Graduate Admissions Committee makes recommendations to the faculty on which applicants should be admitted to the graduate program and offered financial aid. The Committee also handles requests for change of status (e.g. M.S. to Ph.D.) and extension of financial aid from current graduate students. The final decision(s) about admission and financial aid are decided by the faculty, unless time constraints require faster response. The Chairperson handles the processing of inquiries and applications to the graduate program and communicates with applicants. The Chairperson writes acceptance letters (co-signed by the Department Head) and manages the pool of funds for financial aid offers to new and continuing students.

Committee membership consists of the Chairperson and two or three other faculty members, although all faculty members are welcome to committee deliberations.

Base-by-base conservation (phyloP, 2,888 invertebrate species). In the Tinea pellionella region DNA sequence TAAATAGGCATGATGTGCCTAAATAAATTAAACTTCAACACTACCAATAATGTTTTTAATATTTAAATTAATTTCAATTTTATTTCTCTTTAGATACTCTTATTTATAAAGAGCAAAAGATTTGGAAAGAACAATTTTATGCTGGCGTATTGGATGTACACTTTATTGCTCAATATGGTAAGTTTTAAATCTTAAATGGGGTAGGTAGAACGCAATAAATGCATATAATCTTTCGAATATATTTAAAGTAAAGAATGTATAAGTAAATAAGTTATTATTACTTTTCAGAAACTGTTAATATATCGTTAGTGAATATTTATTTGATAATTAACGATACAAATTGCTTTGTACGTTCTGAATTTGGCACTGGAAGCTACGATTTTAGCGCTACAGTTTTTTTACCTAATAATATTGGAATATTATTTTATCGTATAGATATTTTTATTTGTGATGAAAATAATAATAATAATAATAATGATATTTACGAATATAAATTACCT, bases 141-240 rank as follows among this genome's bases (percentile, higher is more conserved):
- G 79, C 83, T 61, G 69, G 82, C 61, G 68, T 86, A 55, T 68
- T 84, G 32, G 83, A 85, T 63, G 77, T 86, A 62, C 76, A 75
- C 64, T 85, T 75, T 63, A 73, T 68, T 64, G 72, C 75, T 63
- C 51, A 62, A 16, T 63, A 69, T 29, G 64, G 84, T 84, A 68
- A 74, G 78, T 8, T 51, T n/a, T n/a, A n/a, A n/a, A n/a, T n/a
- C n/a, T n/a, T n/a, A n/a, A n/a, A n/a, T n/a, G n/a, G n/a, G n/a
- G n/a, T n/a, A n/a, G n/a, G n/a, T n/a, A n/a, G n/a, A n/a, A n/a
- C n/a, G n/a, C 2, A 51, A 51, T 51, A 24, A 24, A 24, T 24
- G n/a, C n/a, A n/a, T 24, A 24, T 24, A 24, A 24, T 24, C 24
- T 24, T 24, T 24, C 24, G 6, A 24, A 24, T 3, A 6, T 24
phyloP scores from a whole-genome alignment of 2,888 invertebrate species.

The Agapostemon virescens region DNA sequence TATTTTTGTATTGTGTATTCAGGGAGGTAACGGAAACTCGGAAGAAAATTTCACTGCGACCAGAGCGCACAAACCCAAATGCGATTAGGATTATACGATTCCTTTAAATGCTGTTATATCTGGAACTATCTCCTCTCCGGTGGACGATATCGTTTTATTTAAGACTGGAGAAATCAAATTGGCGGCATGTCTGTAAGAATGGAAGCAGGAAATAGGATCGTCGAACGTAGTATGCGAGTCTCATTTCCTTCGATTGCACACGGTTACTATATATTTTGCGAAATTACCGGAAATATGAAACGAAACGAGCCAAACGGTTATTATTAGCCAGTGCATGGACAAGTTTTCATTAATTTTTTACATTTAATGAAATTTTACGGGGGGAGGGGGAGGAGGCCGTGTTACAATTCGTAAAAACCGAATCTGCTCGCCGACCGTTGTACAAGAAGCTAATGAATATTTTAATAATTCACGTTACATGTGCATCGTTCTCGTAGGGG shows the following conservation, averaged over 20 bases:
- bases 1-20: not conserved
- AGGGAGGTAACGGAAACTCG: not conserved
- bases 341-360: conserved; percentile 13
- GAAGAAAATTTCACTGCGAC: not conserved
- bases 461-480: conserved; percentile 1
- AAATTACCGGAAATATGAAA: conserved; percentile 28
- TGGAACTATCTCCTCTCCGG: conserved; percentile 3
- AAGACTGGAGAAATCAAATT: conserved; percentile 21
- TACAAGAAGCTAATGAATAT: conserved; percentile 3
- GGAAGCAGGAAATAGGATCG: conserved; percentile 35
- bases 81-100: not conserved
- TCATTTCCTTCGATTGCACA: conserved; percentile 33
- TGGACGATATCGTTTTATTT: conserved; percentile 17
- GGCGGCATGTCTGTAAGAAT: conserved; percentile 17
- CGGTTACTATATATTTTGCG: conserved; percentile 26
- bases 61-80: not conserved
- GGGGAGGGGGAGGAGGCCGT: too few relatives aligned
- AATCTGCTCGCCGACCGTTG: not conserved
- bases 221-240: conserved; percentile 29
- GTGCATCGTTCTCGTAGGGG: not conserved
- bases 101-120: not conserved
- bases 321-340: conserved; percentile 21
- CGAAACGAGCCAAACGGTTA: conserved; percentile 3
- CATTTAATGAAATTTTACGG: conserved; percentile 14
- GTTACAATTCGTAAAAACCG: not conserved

Discretionary Funds Committee approves expenditures as outlined in the Procedures for Awarding Discretionary Funds by the Discretionary Funds Committee. The committee may also be asked to consider and make recommendations to the faculty about changes in the procedures for awards. The Department Head may also use development funds, as necessary, to enable the Department to achieve its mission more successfully. When discussing a request involving a faculty member, that person is excused from committee deliberations. The Chairperson has responsibility for providing a report to the Head of approved expenditures for each year.

Membership of the Committee consists of the Chairperson and two other faculty members.

Policy & Procedures of the Discretionary Funds comittee (including application for undergraduate travel): Policy & Procedures

Adjunct Faculty Appointments/Faculty Recognition Committee reviews applications for adjunct faculty appointments and makes recommendations to the faculty, as well as nominating faculty members for appropriate internal and external awards.

Membership of the Committee consists of the Chairperson and two other faculty members.

3. Alumni Advisory Board